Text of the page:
It is less than a week from the consultation end date for the proposed alcohol marketing ban. It is a contentious topic, which along with the deposit return scheme (DRS), has been billed as part of a ‘triple whammy’ for an industry that’s still recovering from Covid and is yet to see the full impacts of Brexit.
The consultation is looking at further restrictions on alcohol marketing to reduce the appeal to young people and cut alcohol-related hospitalisations and deaths. Restrictions on in-store promotion of alcohol and a ban on drinks marketing on outdoor billboards, as well as phasing out sports and cultural sponsorship in Scotland, have been mooted.
Figures in the wider drinks industry have spoken out, including small producers located in remote areas. The whisky industry is arguably the biggest of these to be affected. One argument for the measures given by Alison Douglas, chief executive of Alcohol Focus Scotland, is that most of Scotland’s whisky is exported so any domestic restrictions will not impact sales, but will help curb the nation’s relationship with alcohol.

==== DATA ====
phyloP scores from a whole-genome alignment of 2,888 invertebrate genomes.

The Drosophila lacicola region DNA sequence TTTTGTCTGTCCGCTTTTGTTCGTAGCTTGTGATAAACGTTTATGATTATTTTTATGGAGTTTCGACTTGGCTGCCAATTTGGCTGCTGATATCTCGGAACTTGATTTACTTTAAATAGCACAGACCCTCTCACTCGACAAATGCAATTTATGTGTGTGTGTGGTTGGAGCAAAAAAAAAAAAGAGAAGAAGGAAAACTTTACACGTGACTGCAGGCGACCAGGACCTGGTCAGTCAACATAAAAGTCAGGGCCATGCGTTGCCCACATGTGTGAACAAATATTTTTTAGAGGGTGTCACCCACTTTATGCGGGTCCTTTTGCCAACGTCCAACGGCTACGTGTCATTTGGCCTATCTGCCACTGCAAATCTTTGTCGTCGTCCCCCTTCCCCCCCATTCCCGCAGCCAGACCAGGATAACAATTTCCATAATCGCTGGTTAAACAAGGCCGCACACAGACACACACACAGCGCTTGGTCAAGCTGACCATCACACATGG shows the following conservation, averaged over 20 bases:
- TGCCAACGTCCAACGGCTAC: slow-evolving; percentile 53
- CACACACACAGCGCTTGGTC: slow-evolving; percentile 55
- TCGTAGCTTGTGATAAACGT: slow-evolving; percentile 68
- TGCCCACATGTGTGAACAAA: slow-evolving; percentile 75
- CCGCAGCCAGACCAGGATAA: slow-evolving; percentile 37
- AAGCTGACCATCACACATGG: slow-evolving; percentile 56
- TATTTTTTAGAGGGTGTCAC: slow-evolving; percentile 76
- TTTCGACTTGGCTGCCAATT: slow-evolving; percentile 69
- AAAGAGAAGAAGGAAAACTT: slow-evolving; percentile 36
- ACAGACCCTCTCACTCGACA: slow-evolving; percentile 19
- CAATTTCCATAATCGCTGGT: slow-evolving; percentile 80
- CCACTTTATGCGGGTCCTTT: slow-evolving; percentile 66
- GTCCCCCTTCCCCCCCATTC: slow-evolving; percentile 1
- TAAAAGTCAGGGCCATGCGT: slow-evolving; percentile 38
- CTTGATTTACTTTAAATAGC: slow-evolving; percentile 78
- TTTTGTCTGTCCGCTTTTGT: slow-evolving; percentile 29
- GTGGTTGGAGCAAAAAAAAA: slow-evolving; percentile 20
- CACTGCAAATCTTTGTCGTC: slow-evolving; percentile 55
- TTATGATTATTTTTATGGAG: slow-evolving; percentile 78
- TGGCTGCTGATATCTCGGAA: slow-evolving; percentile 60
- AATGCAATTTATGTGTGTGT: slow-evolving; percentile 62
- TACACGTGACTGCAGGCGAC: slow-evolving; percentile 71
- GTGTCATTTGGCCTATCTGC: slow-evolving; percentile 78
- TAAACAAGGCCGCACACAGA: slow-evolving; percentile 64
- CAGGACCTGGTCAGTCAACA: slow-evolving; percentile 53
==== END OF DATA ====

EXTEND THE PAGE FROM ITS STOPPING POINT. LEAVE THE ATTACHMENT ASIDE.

Figures do back this up, as just last month the Scotch Whisky Association revealed exports of whisky from Scotland topped £6 billion for the first time. Both Chivas and Pernod Ricard have also posted an increase in sales.
But key players within the drinks industry firmly disagree.
Sam Simmons, head of whisky at Atom Brands, points to his homeland, saying: “I grew up in Canada where television spirits advertising was not permitted. I believed it was observed that advertising and marketing were not the root causes of ‘alcohol issues’ and that, by limiting them, it was a misapplied plaster that did very little to actually address the core social issues that lead to the problems cited in the [Scottish] Government's proposal.”
Kieran Healey-Ryder, head of whisky discovery for Whyte and Mackay, said despite huge whisky exports, drinks industries around the world would look to see what Scotland does with regards to selling the product. He said: “I was recently in Canada for the Canadian Whisky Festival and it was in the context of the Canadian government having strengthened their guidelines on alcohol consumption. A key part of the conversation in that week was Scotland.